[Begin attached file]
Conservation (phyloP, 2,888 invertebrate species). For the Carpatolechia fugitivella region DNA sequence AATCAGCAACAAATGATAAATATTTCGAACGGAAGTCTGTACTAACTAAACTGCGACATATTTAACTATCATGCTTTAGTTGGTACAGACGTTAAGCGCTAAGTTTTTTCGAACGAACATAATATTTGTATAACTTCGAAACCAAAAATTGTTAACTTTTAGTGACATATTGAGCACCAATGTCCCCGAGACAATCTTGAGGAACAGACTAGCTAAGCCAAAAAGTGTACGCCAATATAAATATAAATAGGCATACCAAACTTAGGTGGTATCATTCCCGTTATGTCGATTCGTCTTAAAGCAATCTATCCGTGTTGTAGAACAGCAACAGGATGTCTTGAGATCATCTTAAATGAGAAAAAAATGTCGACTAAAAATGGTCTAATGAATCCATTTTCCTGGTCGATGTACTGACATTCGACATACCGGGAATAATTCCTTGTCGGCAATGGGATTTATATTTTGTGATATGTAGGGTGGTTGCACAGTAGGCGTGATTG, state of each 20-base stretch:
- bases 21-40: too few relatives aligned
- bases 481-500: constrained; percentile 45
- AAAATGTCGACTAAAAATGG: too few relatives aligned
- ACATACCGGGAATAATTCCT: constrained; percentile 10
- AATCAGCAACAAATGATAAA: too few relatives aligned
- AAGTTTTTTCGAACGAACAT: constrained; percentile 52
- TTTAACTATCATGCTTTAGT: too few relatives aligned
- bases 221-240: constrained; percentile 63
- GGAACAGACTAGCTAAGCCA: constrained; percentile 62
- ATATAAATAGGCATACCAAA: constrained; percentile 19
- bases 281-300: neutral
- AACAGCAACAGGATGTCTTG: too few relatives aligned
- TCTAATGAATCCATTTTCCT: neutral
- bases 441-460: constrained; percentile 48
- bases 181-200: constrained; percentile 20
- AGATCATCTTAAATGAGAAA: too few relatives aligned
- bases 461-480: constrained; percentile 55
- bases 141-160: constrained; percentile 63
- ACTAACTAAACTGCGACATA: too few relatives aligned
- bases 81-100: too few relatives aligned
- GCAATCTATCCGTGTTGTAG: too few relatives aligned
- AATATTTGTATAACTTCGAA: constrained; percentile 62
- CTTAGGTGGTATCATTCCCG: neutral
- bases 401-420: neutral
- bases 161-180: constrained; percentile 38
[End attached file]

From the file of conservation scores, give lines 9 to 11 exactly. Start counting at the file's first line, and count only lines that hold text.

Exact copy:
- bases 221-240: constrained; percentile 63
- GGAACAGACTAGCTAAGCCA: constrained; percentile 62
- ATATAAATAGGCATACCAAA: constrained; percentile 19